and Freddie Mac by establishing in statute an Inspector General (IG) within FHFA and providing the IG with additional law enforcement and personnel-hiring authority. The bill also requires the GSE Inspector General to submit regular reports to Congress outlining taxpayer liabilities, investment decisions, and management details of Fannie and Freddie. Finally, the bill requires that these reports, along with a system to report waste, fraud, or abuse, be made publicly available.
The GSE Subsidy Elimination Act, sponsored by Rep. Randy Neugebauer, R-Texas, Chairman of the House Financial Services Subcommittee on Oversight, would direct the Federal Housing Finance Agency (FHFA) to increase the guarantee fees (g-fees).“Slowly raising the guarantee fee of Fannie and Freddie to eliminate their imbedded subsidies will finally bring pricing parity between the private market and the GSEs,” said Neugebauer, in a statement. Neugebauer’s bill directs the FHFA to phase in an increase of the g-fees over two years so Fannie Mae and Freddie Mac price their guarantees as if they were held to the same capital standards as private banks or financial institutions.
GSE Portfolio Reduction Act, sponsored by Rep. Jeb Hensarling, R-Texas, Vice Chairman of the House Financial Services Committee, would cap the current portfolios of Fannie Mae and Freddie Mac and increase their annual attrition rate. Hensarling’s bill accelerates and formalizes the reductions in the size of the GSEs’ portfolios by setting annual limits on the maximum size of each GSE’s retained portfolio and ratcheting the limits down over five years until they have reached a sustainable level. In the first year, the GSEs would have their portfolios capped at no more than $700 billion, declining to $600 billion for year two, $475 billion for year three, $350 billion for year four, and finally $250 billion in year five.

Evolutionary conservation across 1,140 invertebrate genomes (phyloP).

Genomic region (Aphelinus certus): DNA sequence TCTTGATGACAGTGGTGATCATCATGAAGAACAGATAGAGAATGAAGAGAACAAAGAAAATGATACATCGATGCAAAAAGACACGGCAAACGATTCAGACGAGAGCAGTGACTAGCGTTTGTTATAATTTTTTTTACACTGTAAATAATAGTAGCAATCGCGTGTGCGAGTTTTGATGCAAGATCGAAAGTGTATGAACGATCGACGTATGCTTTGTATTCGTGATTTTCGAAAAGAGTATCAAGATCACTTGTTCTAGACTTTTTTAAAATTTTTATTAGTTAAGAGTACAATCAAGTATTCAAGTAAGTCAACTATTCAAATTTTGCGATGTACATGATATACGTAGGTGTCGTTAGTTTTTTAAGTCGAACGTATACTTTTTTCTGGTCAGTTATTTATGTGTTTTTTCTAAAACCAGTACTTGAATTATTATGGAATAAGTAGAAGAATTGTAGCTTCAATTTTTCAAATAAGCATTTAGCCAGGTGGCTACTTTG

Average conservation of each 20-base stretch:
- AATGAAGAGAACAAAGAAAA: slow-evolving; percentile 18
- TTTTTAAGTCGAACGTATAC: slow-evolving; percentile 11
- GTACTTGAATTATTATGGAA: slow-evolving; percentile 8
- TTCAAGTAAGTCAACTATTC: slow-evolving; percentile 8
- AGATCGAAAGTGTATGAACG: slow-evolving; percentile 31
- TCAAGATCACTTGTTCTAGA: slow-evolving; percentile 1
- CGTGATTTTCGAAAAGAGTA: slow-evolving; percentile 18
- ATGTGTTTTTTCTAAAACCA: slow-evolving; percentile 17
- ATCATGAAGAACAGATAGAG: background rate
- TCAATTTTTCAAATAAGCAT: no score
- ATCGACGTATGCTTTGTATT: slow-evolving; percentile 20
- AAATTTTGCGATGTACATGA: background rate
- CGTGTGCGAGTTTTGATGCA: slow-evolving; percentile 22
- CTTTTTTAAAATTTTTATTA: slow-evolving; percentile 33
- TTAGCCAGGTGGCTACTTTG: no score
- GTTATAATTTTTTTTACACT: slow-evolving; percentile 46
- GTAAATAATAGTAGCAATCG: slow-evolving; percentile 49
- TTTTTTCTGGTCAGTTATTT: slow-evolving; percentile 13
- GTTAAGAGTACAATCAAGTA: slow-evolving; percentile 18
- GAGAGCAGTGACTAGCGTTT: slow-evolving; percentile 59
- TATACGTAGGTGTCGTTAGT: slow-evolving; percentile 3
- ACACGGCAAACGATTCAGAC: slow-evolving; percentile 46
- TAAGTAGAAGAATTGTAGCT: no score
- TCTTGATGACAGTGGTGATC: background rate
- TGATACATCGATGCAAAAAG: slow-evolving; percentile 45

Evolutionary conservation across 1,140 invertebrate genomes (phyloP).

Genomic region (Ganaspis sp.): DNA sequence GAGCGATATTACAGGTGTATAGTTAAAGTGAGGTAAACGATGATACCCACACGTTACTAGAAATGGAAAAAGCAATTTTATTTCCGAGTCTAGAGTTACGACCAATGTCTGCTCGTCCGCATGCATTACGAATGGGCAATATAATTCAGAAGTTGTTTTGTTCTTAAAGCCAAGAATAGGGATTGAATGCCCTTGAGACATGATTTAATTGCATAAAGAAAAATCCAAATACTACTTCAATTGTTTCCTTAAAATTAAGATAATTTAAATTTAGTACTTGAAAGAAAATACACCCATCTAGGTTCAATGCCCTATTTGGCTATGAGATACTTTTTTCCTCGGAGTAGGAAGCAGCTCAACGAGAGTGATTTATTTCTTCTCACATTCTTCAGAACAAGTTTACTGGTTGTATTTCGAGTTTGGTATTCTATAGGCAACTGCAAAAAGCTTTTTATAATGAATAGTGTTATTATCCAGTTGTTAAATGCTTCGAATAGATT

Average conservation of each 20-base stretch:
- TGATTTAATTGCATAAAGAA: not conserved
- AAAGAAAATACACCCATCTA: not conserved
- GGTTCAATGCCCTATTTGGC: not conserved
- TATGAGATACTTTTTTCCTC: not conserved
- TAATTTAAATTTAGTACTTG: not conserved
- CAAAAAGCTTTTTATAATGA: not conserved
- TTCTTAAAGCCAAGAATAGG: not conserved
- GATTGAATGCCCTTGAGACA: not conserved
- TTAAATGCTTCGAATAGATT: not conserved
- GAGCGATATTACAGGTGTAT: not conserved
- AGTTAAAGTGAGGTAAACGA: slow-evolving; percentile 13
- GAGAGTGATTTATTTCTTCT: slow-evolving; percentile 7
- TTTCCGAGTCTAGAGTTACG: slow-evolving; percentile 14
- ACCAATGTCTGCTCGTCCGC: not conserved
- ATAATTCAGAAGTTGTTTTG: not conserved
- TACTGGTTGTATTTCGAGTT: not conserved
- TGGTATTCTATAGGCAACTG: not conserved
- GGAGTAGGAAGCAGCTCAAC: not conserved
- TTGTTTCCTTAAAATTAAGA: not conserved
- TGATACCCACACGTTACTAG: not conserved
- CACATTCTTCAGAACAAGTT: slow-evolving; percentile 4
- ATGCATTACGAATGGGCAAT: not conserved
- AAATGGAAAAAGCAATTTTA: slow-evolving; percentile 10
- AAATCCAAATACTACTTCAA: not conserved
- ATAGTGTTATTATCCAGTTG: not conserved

GSE Risk and Activities Limitation Act, sponsored by Rep. David Schweikert, R-Ariz., Vice Chairman of the Capital Markets Subcommittee would prohibit Fannie Mae and Freddie Mac from engaging in any new activities or businesses. Currently, Schweikert said, “FHFA is preventing the entities from engaging in new activities, and we want to ensure that stays that way by codifying that current practice. That will prevent taxpayers from taking on additional risk and allowing the GSEs to spread into other areas.”
The GSE Debt Issuance Approval Act, sponsored by Rep. Steve Pearce, R-New Mexico, would require formal approval by the Department of Treasury for any new debt issuance by the GSEs. Pearce’s bill requires the Department of Treasury to formally sign off on any new debt issuance by the GSEs. Pearce says this bill “will help protect taxpayers by requiring the formal legal authority of U.S. debt issuance to approve the issuing of agency debt, which is roughly the same as U.S. debt.”
GSE Credit Risk Equitable Treatment Act, sponsored by Garrett, would prohibit the exemption of GSE securities from the risk-retention requirements of Dodd-Frank. “To get more private capital flowing in our mortgage market, we have to make certain that government policies do not continue to crowd out the private sector,” said Garrett. “This bill will ensure that the GSEs are not exempt from new risk-retention rules mandated by Dodd-Frank and that they face the same retention standards as private market participants.”